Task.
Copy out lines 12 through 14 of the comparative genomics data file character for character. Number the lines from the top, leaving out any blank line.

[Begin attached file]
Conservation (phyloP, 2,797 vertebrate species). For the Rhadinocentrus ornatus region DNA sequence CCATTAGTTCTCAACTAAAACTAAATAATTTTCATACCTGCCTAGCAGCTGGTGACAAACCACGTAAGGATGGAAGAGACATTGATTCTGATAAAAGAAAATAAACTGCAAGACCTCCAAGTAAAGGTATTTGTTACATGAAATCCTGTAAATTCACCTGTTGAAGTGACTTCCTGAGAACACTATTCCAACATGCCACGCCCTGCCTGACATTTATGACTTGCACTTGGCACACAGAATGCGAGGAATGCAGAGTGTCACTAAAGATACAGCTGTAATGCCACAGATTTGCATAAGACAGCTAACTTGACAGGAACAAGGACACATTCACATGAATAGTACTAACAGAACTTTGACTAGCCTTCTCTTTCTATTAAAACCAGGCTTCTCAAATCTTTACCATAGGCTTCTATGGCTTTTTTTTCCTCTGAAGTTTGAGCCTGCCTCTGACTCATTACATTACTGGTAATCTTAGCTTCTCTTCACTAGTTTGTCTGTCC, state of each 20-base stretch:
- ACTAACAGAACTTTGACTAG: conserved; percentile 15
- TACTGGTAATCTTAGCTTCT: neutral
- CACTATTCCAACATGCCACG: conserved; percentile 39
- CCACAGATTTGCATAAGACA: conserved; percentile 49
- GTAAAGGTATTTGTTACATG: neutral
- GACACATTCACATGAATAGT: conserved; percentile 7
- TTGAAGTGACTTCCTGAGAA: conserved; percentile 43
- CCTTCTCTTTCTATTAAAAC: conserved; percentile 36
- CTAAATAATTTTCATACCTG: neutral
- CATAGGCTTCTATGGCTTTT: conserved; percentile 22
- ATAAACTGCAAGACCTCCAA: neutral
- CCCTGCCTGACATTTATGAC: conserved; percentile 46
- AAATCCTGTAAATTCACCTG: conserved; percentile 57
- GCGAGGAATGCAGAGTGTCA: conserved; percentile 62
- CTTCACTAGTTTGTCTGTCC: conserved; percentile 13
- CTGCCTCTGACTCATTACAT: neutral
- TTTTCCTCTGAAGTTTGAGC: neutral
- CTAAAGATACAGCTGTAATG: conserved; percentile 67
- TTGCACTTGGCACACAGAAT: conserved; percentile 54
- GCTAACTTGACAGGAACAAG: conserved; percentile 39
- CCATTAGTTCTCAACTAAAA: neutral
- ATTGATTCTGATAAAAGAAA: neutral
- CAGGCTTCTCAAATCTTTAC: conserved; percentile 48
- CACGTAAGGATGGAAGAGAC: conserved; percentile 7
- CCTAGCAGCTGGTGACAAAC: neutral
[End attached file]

- ATAAACTGCAAGACCTCCAA: neutral
- CCCTGCCTGACATTTATGAC: conserved; percentile 46
- AAATCCTGTAAATTCACCTG: conserved; percentile 57